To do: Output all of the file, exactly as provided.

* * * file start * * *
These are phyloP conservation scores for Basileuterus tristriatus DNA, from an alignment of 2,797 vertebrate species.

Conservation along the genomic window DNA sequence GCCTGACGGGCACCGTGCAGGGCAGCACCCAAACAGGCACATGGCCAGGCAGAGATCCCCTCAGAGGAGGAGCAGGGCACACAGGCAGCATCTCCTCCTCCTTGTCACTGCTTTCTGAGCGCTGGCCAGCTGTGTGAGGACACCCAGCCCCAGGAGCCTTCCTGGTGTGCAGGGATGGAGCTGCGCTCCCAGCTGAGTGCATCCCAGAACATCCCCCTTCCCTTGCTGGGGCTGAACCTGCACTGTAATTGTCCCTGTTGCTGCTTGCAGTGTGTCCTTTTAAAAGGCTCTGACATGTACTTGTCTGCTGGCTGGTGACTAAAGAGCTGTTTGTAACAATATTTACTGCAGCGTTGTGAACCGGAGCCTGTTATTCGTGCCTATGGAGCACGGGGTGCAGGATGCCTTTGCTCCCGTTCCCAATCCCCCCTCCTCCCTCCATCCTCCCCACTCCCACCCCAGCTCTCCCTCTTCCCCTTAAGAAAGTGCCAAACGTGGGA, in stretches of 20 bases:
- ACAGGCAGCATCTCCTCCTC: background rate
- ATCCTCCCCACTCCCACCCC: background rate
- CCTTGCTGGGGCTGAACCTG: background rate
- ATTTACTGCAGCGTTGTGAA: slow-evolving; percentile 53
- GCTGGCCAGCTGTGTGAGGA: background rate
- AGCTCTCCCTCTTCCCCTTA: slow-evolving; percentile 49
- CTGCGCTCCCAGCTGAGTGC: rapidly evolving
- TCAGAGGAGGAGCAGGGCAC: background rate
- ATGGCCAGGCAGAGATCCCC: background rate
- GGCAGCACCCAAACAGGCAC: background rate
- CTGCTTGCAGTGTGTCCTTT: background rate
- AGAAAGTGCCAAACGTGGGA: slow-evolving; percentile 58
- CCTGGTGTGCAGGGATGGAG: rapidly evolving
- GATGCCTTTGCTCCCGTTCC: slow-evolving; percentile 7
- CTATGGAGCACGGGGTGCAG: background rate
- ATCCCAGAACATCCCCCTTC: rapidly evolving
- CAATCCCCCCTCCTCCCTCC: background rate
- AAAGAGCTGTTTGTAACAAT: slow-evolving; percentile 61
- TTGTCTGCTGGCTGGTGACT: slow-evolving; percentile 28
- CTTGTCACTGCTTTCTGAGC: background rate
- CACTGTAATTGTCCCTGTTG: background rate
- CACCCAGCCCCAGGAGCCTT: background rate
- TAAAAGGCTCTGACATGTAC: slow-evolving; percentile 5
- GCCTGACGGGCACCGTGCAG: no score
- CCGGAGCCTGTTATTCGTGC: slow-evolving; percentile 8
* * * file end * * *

These are phyloP conservation scores for Basileuterus tristriatus DNA, from an alignment of 2,797 vertebrate species.

Conservation along the genomic window DNA sequence GCCTGACGGGCACCGTGCAGGGCAGCACCCAAACAGGCACATGGCCAGGCAGAGATCCCCTCAGAGGAGGAGCAGGGCACACAGGCAGCATCTCCTCCTCCTTGTCACTGCTTTCTGAGCGCTGGCCAGCTGTGTGAGGACACCCAGCCCCAGGAGCCTTCCTGGTGTGCAGGGATGGAGCTGCGCTCCCAGCTGAGTGCATCCCAGAACATCCCCCTTCCCTTGCTGGGGCTGAACCTGCACTGTAATTGTCCCTGTTGCTGCTTGCAGTGTGTCCTTTTAAAAGGCTCTGACATGTACTTGTCTGCTGGCTGGTGACTAAAGAGCTGTTTGTAACAATATTTACTGCAGCGTTGTGAACCGGAGCCTGTTATTCGTGCCTATGGAGCACGGGGTGCAGGATGCCTTTGCTCCCGTTCCCAATCCCCCCTCCTCCCTCCATCCTCCCCACTCCCACCCCAGCTCTCCCTCTTCCCCTTAAGAAAGTGCCAAACGTGGGA, in stretches of 20 bases:
- ACAGGCAGCATCTCCTCCTC: background rate
- ATCCTCCCCACTCCCACCCC: background rate
- CCTTGCTGGGGCTGAACCTG: background rate
- ATTTACTGCAGCGTTGTGAA: slow-evolving; percentile 53
- GCTGGCCAGCTGTGTGAGGA: background rate
- AGCTCTCCCTCTTCCCCTTA: slow-evolving; percentile 49
- CTGCGCTCCCAGCTGAGTGC: rapidly evolving
- TCAGAGGAGGAGCAGGGCAC: background rate
- ATGGCCAGGCAGAGATCCCC: background rate
- GGCAGCACCCAAACAGGCAC: background rate
- CTGCTTGCAGTGTGTCCTTT: background rate
- AGAAAGTGCCAAACGTGGGA: slow-evolving; percentile 58
- CCTGGTGTGCAGGGATGGAG: rapidly evolving
- GATGCCTTTGCTCCCGTTCC: slow-evolving; percentile 7
- CTATGGAGCACGGGGTGCAG: background rate
- ATCCCAGAACATCCCCCTTC: rapidly evolving
- CAATCCCCCCTCCTCCCTCC: background rate
- AAAGAGCTGTTTGTAACAAT: slow-evolving; percentile 61
- TTGTCTGCTGGCTGGTGACT: slow-evolving; percentile 28
- CTTGTCACTGCTTTCTGAGC: background rate
- CACTGTAATTGTCCCTGTTG: background rate
- CACCCAGCCCCAGGAGCCTT: background rate
- TAAAAGGCTCTGACATGTAC: slow-evolving; percentile 5
- GCCTGACGGGCACCGTGCAG: no score
- CCGGAGCCTGTTATTCGTGC: slow-evolving; percentile 8